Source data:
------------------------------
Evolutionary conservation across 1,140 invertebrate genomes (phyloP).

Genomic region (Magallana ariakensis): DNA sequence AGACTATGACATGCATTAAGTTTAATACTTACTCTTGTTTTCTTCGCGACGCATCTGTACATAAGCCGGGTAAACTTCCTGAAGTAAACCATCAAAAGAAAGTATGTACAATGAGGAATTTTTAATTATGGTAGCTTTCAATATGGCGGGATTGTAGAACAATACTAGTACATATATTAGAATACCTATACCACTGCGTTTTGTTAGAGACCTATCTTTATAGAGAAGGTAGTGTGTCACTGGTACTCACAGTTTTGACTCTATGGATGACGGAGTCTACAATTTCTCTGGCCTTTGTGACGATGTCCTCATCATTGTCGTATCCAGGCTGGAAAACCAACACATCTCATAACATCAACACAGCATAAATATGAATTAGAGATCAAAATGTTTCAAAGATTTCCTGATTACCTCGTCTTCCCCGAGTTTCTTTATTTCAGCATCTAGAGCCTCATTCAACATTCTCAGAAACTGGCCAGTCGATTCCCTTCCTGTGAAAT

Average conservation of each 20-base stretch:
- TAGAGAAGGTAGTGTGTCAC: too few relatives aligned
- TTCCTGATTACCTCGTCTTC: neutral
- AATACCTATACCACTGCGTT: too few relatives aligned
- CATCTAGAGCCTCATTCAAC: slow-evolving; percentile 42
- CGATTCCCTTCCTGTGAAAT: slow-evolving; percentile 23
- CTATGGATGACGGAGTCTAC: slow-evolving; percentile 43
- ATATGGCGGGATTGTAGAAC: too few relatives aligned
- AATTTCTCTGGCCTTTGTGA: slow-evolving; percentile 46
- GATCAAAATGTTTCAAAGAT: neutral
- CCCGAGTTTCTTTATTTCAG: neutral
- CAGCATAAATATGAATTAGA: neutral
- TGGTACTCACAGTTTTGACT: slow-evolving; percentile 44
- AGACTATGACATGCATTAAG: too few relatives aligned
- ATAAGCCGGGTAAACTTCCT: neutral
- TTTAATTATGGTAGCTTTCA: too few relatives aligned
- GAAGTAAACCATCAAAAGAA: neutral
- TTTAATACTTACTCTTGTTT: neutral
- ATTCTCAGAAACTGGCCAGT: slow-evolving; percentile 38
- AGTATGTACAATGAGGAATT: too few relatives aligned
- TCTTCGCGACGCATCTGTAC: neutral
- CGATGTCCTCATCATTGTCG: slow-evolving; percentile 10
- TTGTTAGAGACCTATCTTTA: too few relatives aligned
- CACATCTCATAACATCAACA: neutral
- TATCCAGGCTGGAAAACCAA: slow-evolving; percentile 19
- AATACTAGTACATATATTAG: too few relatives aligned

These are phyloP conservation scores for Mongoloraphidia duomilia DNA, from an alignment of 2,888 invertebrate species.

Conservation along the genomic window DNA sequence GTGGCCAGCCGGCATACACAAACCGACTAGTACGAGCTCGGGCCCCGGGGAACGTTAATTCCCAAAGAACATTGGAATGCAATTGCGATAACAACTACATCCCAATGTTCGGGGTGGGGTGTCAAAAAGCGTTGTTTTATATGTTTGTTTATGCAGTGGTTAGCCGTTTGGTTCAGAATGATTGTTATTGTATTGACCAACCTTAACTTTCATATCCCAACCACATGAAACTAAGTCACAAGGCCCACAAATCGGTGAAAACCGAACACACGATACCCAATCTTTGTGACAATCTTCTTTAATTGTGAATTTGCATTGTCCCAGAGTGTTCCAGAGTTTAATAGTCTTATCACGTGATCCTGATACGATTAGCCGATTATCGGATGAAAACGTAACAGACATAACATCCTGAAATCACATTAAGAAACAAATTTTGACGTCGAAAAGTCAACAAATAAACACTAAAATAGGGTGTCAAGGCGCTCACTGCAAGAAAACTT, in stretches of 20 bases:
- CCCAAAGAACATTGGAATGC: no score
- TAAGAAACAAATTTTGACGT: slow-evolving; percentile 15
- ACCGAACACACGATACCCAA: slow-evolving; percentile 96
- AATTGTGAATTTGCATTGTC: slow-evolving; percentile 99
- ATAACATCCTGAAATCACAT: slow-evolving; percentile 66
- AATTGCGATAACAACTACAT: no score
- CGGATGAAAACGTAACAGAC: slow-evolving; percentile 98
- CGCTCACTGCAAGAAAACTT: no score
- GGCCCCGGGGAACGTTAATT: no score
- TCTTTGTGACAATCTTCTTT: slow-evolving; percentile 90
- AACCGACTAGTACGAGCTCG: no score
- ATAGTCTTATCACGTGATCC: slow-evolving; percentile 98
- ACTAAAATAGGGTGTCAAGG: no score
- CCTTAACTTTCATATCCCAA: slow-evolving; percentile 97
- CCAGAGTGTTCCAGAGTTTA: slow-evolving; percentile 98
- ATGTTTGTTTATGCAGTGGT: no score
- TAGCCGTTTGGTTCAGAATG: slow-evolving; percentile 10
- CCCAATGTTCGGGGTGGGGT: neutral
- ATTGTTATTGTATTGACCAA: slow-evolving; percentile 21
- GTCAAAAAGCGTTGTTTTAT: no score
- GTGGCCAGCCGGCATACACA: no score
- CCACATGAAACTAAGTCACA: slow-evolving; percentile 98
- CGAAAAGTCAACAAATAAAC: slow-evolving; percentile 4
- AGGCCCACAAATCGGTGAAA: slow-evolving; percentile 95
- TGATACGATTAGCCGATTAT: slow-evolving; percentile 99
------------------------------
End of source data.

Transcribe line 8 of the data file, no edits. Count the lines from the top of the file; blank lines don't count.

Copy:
- CGATTCCCTTCCTGTGAAAT: slow-evolving; percentile 23